Re: Everything counts, in large amounts
While I would have wanted (especially if I had been American) a better candidate than Hillary Clinton, my point here is that Trump's campaign / administration team employed and now employ lying, misinformation and distraction, along with crude but effective sales tactics, as a constant and fundamental part of their methodology and potentiated by their canny, skilled use of both the established news media and their own communication channels.
Commentators have, quite rightly, pointed out that many Americans were/are extremely disillusioned with the status quo and responded favourably to TrumpCo's trenchant criticisms. But there never was any commitment to policies (addressing those concerns) that would truly benefit these 'forgotten' voters, but only to gaining power to further the interests of Trump and a small group of very wealthy people. The tag-end of the crowd-pleasing policies being put into practice, are mostly scapegoating distractions. This is why I despaired when comparisons were made with Bernie Sander's campaign. Whatever you think of his politics, he conducted himself with dignity, integrity and honesty. By and large he presented properly-developed policies with some basis in evidence.
When you disparage Clinton with accusations of being more of a liar than Trump (and in each case we must also consider the team working with them), I concede that she is a battle-hardened politician that has survived and succeeded for decades, working in the higher echelons of an inherently corrupt political / electoral system. You can't do that without compromising your integrity. But the issues you flag up are ones that the Republicans and TrumpCo have exaggerated, lied about and misrepresented (some, for decades). I would respectfully ask you to dig in and read some more background on each of these, if you really want to get a proper sense of context. What you find will not exonerate her in all respects, but I hope you will then come to the conclusion that there was no reasonable comparison between TrumpCo and Clinton, Inc. when it came to using credible evidence, proposing substantial policies or simply telling the truth.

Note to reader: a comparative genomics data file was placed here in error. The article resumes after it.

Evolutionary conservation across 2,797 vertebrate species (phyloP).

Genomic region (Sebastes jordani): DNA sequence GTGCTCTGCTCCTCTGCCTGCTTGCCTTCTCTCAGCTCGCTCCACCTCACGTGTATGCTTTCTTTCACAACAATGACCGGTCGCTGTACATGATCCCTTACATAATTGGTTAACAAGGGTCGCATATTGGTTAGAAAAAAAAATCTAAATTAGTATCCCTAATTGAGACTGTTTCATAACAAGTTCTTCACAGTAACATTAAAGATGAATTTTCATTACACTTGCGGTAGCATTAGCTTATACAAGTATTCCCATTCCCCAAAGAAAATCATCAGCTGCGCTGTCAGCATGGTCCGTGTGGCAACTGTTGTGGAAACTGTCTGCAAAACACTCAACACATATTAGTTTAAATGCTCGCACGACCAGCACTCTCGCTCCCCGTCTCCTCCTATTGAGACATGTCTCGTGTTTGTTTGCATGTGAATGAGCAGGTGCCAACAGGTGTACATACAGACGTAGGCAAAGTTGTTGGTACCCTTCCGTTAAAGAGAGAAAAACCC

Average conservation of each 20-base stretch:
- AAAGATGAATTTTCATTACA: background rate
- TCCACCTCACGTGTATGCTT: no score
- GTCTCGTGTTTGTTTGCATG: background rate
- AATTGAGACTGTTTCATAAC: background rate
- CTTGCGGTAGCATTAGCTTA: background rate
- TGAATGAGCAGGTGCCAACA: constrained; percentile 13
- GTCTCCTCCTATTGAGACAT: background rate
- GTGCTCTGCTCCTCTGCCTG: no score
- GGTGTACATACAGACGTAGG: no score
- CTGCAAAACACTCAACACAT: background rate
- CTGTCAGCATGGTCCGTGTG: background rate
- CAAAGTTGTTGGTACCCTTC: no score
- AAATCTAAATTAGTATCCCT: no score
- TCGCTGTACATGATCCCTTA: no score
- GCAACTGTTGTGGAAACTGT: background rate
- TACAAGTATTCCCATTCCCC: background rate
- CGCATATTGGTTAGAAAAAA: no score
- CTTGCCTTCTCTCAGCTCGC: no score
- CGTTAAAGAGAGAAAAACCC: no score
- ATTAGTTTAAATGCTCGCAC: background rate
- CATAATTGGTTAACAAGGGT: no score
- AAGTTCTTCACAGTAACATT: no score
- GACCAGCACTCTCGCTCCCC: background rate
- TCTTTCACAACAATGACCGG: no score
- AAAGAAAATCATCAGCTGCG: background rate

I would guess that Clinton knew more about foreign policy issues when she started at high school, than Trump does even now. In almost every respect the man is unsuited to high office, and in terms of knowledge, skills, capability, decency, compassion, toughness of mind and decision-making – Clinton betters him. I say this in full knowledge of the mistakes she has made in office, associations with powerful lobby groups and yes, undoubted dishonesty on some occasions. Let me repeat that I think the U.S. electorate deserved a better candidate than Hillary – not to mention a better electoral system. But of the two, there was no meaningful comparison whatever. Balance, Phil? There is no balance here, the way these scales are weighted.
But the bottom line of this botched, chaotic and disastrous election, and the toxic administration that it brought into being, is lies. Is TrumpCo’s intent to bewilder people, so that they simply don’t trust anyone, anymore? Or is it to keep stoking a self-fulfilling set of myths, for a core base of supporters? Or is Trump just the deluded fantasist at the centre of people who feed his endless need for (hollow) praise, to gain their own place at the high table? In the end, no matter; we just need to stop paying attention to this bullshit.
If I can influence you to reconsider your viewpoint, it is to this end. Proper governance, the democratic process and effective decision-making can only thrive when enough of the electorate, and of both central and local government, value the truth and its foundation for sincere debate. As Mephistro said in this thread: “Critical thinking is the main foundation for a working democracy.”
Somehow, welding together idealism and realism, we need to rediscover our engagement with politics, as if we believed it can make a difference. Telling the truth, and owning up to it when our political opponents tell it, is essential to our recovery from this toxic state of mistrust, disbelief, polarisation and confusion. We can’t expect behaviours to change without sanctions; holding people and organisations to account, somehow, is essential. Nevertheless, rewarding the good guys for doing the right thing is also needed, to rebuild trust in political discourse. There is no simple fix, but fix this we must, or be damned.